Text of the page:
New Zealand’s 2017 election renewed debate about how emissions trading can support New Zealand’s transition to a successful low-emission economy.
To help explain how the New Zealand Emissions Trading Scheme (NZ ETS) works, Motu Economic and Public Policy Research is releasing seven short videos answering questions asked by students relating to climate change and the NZ ETS.
The videos answer the following questions in simple language:
The videos star students from the Wellington region alongside Dr Suzi Kerr, an international emissions pricing expert and co-leader of the 2016 World Bank and International Carbon Action Partnership report 'Emissions Trading in Practice: A Handbook on Design and Implementation'.
Dr Kerr is supported by Catherine Leining, who served as a negotiator in the New Zealand delegation to the UNFCCC negotiations, helped to design the NZ ETS and has over twenty years of experience in climate change policy work.
“Emissions pricing is an essential part of the solution to climate change,” said Dr Kerr. “It is not the only part, but it is designed to encourage and make it easier for anyone who uses products that produce greenhouse gas emissions to change their behaviour. This includes not only large industrial producers, but anyone who drives a petrol-powered car, eats red meat, or concretes their driveway.”
Many of the students were concerned that the NZ ETS hadn’t reduced New Zealand’s emissions.
“In the past there were some big shortcomings with the NZ ETS, the key one being that the price of units was too low to make a difference,” said Ms Leining. “We need politicians to come to a consensus to limit the number of units available domestically, which will increase the price for emitters and drive emissions downward.”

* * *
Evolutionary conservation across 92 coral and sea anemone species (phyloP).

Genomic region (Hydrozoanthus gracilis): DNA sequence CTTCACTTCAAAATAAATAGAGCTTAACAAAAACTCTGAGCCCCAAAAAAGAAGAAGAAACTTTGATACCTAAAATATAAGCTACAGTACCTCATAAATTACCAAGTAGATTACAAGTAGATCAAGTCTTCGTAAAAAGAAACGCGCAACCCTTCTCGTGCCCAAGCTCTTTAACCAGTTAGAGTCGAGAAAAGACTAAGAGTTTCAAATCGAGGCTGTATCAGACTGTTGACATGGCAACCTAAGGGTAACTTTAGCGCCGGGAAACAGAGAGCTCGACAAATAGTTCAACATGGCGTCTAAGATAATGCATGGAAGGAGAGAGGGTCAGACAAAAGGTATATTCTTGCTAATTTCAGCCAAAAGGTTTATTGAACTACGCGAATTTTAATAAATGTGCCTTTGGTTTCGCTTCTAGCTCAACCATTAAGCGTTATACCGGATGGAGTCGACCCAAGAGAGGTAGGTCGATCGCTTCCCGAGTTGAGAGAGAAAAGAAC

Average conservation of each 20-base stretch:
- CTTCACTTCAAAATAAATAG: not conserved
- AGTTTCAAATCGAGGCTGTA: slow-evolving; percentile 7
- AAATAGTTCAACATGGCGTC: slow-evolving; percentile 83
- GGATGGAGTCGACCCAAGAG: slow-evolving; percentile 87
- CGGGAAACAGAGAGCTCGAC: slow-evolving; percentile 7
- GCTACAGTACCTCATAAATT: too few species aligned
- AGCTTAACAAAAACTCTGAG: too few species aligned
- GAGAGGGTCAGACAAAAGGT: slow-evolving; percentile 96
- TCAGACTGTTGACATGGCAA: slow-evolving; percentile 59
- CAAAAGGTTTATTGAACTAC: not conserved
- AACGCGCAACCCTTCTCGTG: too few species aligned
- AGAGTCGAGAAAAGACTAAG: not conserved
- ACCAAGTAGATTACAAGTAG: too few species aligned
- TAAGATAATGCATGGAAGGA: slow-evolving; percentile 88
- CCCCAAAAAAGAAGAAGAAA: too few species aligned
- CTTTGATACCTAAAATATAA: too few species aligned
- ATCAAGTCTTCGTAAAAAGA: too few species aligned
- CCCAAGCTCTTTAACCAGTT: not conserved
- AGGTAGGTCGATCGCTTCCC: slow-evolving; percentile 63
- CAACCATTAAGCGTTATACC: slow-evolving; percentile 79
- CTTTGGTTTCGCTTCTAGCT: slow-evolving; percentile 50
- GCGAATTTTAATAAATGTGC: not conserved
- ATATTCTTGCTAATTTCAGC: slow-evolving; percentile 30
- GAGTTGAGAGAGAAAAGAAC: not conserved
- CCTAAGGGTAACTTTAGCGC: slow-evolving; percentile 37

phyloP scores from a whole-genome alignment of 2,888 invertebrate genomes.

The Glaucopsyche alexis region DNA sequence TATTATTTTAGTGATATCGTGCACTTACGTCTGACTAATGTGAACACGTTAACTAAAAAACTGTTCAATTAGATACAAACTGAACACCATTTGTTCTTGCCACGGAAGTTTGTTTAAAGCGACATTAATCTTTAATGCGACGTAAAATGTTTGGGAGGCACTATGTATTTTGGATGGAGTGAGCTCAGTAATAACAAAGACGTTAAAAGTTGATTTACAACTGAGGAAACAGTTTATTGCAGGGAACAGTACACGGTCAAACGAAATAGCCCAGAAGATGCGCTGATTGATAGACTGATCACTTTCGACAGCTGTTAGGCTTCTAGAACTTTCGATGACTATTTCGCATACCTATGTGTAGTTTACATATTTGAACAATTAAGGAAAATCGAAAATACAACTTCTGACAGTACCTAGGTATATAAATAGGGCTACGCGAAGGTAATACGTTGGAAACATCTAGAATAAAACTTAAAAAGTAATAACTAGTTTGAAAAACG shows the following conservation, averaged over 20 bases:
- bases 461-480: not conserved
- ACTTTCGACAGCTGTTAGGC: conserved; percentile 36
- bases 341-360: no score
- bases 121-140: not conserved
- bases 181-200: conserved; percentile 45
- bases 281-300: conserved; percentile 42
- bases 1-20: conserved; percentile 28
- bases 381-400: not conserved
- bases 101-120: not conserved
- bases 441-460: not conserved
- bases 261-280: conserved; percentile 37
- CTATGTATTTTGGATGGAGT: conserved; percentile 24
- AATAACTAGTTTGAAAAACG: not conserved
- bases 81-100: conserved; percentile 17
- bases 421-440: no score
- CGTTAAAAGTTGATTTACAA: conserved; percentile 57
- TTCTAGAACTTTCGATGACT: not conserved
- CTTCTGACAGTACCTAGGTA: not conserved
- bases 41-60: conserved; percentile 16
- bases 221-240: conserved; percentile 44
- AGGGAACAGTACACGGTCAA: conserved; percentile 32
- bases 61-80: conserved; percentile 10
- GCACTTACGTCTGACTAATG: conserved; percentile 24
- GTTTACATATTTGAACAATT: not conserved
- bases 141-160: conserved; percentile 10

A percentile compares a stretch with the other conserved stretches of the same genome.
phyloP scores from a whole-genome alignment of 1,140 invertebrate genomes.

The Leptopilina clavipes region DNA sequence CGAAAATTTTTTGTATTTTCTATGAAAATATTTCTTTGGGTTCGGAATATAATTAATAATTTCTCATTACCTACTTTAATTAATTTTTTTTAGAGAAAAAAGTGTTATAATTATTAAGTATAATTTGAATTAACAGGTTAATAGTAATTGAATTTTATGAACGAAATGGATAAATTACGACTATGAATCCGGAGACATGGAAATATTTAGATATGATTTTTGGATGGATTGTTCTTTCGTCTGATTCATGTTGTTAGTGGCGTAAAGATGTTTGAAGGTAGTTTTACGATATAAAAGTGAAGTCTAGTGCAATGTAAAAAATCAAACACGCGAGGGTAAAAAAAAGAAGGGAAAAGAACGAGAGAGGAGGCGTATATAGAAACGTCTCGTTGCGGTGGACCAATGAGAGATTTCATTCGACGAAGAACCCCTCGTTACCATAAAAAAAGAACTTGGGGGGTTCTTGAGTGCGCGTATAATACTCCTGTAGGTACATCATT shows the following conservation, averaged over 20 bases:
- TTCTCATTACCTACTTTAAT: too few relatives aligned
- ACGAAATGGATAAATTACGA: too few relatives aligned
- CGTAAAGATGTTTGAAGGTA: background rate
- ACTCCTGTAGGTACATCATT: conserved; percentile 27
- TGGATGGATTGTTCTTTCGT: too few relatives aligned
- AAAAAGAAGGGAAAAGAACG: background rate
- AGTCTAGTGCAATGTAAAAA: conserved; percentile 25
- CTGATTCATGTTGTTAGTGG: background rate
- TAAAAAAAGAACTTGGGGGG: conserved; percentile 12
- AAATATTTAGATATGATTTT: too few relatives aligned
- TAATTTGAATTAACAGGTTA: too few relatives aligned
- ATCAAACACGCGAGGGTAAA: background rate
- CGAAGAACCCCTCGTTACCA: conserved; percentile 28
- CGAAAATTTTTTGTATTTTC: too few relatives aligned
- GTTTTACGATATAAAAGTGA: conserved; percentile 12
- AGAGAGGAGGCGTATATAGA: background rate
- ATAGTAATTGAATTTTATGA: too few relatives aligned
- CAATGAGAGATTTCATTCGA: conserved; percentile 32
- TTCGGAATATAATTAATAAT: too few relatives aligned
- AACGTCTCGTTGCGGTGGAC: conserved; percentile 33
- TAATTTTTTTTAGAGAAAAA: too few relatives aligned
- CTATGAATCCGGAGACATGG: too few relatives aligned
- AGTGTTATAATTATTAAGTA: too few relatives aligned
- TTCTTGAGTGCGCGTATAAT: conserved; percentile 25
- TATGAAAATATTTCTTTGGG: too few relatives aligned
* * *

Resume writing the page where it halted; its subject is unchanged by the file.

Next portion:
Another important question, and one which was raised in the recent election, was the difference between an emissions trading scheme and a carbon tax.
“An emissions trading scheme and a carbon tax have much more in common than most people realise,” said Dr Kerr. “We’ve studied the mechanisms for years, and I really believe there is no need to change emission pricing instruments for New Zealand to progress toward net-zero emissions. Both instruments can target the same emitters and generate effective price signals.
“With auctioning, the NZ ETS can also generate revenue for the government, which can be returned to the Kiwi economy in the same way as carbon tax revenue,” said Dr Kerr.
In 2017, Motu was rated tenth in the world for climate change work internationally and second for think tanks outside of Europe and North America in the standardised Think Tank Rankings by the International Center for Climate Governance.
Since 2016, Motu has led the development of a proposal for reforming the NZ ETS to better support New Zealand’s transition to a low-emission economy. More information is available at the Motu website.
Directed by Wellingtonian Jess Feast, the videos (including a compilation of all seven questions) are now available on the Motu website and on the Motu YouTube channel. This research was undertaken through Motu’s programme “Shaping New Zealand’s Low-Emission Future,” which is funded by the Aotearoa Foundation.
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